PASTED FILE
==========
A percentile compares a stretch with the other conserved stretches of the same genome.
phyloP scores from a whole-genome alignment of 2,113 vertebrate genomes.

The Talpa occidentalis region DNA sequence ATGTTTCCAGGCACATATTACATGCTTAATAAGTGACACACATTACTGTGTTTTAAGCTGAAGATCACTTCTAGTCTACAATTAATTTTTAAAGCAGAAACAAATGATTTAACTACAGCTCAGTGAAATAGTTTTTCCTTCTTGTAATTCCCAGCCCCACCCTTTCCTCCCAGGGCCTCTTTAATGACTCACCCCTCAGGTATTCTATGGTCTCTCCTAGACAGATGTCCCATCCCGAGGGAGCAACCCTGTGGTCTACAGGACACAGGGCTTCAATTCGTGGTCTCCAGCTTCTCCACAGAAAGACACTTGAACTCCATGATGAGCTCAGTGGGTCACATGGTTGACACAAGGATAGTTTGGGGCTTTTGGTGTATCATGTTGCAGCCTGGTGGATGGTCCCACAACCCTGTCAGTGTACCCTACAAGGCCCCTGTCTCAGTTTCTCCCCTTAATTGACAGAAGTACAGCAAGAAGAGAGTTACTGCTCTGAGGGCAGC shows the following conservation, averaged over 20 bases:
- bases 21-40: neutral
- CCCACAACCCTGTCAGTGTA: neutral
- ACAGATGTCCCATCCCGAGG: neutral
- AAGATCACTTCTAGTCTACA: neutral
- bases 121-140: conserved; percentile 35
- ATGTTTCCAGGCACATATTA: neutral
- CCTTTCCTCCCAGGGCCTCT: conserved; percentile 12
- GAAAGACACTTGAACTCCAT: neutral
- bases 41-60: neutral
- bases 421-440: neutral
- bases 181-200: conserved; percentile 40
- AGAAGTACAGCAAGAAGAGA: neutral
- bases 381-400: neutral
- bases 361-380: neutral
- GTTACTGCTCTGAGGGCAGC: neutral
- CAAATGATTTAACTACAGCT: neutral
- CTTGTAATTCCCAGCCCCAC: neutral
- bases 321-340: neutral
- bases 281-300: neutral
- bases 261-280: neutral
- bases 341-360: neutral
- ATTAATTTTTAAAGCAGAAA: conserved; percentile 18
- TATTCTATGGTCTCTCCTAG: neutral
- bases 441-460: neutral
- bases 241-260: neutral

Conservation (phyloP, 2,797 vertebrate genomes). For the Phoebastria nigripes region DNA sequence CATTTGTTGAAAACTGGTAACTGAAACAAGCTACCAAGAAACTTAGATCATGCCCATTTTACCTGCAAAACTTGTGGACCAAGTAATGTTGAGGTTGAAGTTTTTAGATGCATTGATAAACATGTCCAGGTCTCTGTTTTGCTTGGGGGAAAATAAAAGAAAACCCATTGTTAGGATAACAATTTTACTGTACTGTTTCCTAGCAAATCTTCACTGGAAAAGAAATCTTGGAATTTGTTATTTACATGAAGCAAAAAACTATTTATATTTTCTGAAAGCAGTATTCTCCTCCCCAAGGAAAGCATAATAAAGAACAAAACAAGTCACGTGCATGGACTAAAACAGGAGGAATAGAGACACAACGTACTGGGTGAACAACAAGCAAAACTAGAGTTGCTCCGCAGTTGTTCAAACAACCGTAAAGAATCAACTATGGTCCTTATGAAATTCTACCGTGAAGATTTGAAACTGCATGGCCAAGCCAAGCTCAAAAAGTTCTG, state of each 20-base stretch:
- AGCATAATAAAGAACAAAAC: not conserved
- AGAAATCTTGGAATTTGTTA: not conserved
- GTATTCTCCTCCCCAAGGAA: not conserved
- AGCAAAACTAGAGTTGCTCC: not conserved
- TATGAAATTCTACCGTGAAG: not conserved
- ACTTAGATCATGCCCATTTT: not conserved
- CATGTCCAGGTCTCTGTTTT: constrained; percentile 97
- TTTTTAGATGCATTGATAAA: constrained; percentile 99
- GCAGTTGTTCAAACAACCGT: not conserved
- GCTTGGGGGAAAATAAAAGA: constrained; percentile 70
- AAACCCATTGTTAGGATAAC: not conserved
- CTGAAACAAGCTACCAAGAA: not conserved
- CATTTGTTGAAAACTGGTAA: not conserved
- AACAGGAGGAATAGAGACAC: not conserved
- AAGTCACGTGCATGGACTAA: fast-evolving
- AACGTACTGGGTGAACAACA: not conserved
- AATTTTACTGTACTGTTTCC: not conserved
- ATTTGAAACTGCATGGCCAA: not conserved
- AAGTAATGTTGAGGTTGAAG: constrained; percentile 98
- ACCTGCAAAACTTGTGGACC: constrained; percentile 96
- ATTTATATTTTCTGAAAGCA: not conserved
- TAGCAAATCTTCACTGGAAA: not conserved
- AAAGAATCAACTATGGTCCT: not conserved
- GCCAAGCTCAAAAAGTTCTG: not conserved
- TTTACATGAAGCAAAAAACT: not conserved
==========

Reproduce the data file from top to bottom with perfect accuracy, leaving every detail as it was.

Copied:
A percentile compares a stretch with the other conserved stretches of the same genome.
phyloP scores from a whole-genome alignment of 2,113 vertebrate genomes.

The Talpa occidentalis region DNA sequence ATGTTTCCAGGCACATATTACATGCTTAATAAGTGACACACATTACTGTGTTTTAAGCTGAAGATCACTTCTAGTCTACAATTAATTTTTAAAGCAGAAACAAATGATTTAACTACAGCTCAGTGAAATAGTTTTTCCTTCTTGTAATTCCCAGCCCCACCCTTTCCTCCCAGGGCCTCTTTAATGACTCACCCCTCAGGTATTCTATGGTCTCTCCTAGACAGATGTCCCATCCCGAGGGAGCAACCCTGTGGTCTACAGGACACAGGGCTTCAATTCGTGGTCTCCAGCTTCTCCACAGAAAGACACTTGAACTCCATGATGAGCTCAGTGGGTCACATGGTTGACACAAGGATAGTTTGGGGCTTTTGGTGTATCATGTTGCAGCCTGGTGGATGGTCCCACAACCCTGTCAGTGTACCCTACAAGGCCCCTGTCTCAGTTTCTCCCCTTAATTGACAGAAGTACAGCAAGAAGAGAGTTACTGCTCTGAGGGCAGC shows the following conservation, averaged over 20 bases:
- bases 21-40: neutral
- CCCACAACCCTGTCAGTGTA: neutral
- ACAGATGTCCCATCCCGAGG: neutral
- AAGATCACTTCTAGTCTACA: neutral
- bases 121-140: conserved; percentile 35
- ATGTTTCCAGGCACATATTA: neutral
- CCTTTCCTCCCAGGGCCTCT: conserved; percentile 12
- GAAAGACACTTGAACTCCAT: neutral
- bases 41-60: neutral
- bases 421-440: neutral
- bases 181-200: conserved; percentile 40
- AGAAGTACAGCAAGAAGAGA: neutral
- bases 381-400: neutral
- bases 361-380: neutral
- GTTACTGCTCTGAGGGCAGC: neutral
- CAAATGATTTAACTACAGCT: neutral
- CTTGTAATTCCCAGCCCCAC: neutral
- bases 321-340: neutral
- bases 281-300: neutral
- bases 261-280: neutral
- bases 341-360: neutral
- ATTAATTTTTAAAGCAGAAA: conserved; percentile 18
- TATTCTATGGTCTCTCCTAG: neutral
- bases 441-460: neutral
- bases 241-260: neutral

Conservation (phyloP, 2,797 vertebrate genomes). For the Phoebastria nigripes region DNA sequence CATTTGTTGAAAACTGGTAACTGAAACAAGCTACCAAGAAACTTAGATCATGCCCATTTTACCTGCAAAACTTGTGGACCAAGTAATGTTGAGGTTGAAGTTTTTAGATGCATTGATAAACATGTCCAGGTCTCTGTTTTGCTTGGGGGAAAATAAAAGAAAACCCATTGTTAGGATAACAATTTTACTGTACTGTTTCCTAGCAAATCTTCACTGGAAAAGAAATCTTGGAATTTGTTATTTACATGAAGCAAAAAACTATTTATATTTTCTGAAAGCAGTATTCTCCTCCCCAAGGAAAGCATAATAAAGAACAAAACAAGTCACGTGCATGGACTAAAACAGGAGGAATAGAGACACAACGTACTGGGTGAACAACAAGCAAAACTAGAGTTGCTCCGCAGTTGTTCAAACAACCGTAAAGAATCAACTATGGTCCTTATGAAATTCTACCGTGAAGATTTGAAACTGCATGGCCAAGCCAAGCTCAAAAAGTTCTG, state of each 20-base stretch:
- AGCATAATAAAGAACAAAAC: not conserved
- AGAAATCTTGGAATTTGTTA: not conserved
- GTATTCTCCTCCCCAAGGAA: not conserved
- AGCAAAACTAGAGTTGCTCC: not conserved
- TATGAAATTCTACCGTGAAG: not conserved
- ACTTAGATCATGCCCATTTT: not conserved
- CATGTCCAGGTCTCTGTTTT: constrained; percentile 97
- TTTTTAGATGCATTGATAAA: constrained; percentile 99
- GCAGTTGTTCAAACAACCGT: not conserved
- GCTTGGGGGAAAATAAAAGA: constrained; percentile 70
- AAACCCATTGTTAGGATAAC: not conserved
- CTGAAACAAGCTACCAAGAA: not conserved
- CATTTGTTGAAAACTGGTAA: not conserved
- AACAGGAGGAATAGAGACAC: not conserved
- AAGTCACGTGCATGGACTAA: fast-evolving
- AACGTACTGGGTGAACAACA: not conserved
- AATTTTACTGTACTGTTTCC: not conserved
- ATTTGAAACTGCATGGCCAA: not conserved
- AAGTAATGTTGAGGTTGAAG: constrained; percentile 98
- ACCTGCAAAACTTGTGGACC: constrained; percentile 96
- ATTTATATTTTCTGAAAGCA: not conserved
- TAGCAAATCTTCACTGGAAA: not conserved
- AAAGAATCAACTATGGTCCT: not conserved
- GCCAAGCTCAAAAAGTTCTG: not conserved
- TTTACATGAAGCAAAAAACT: not conserved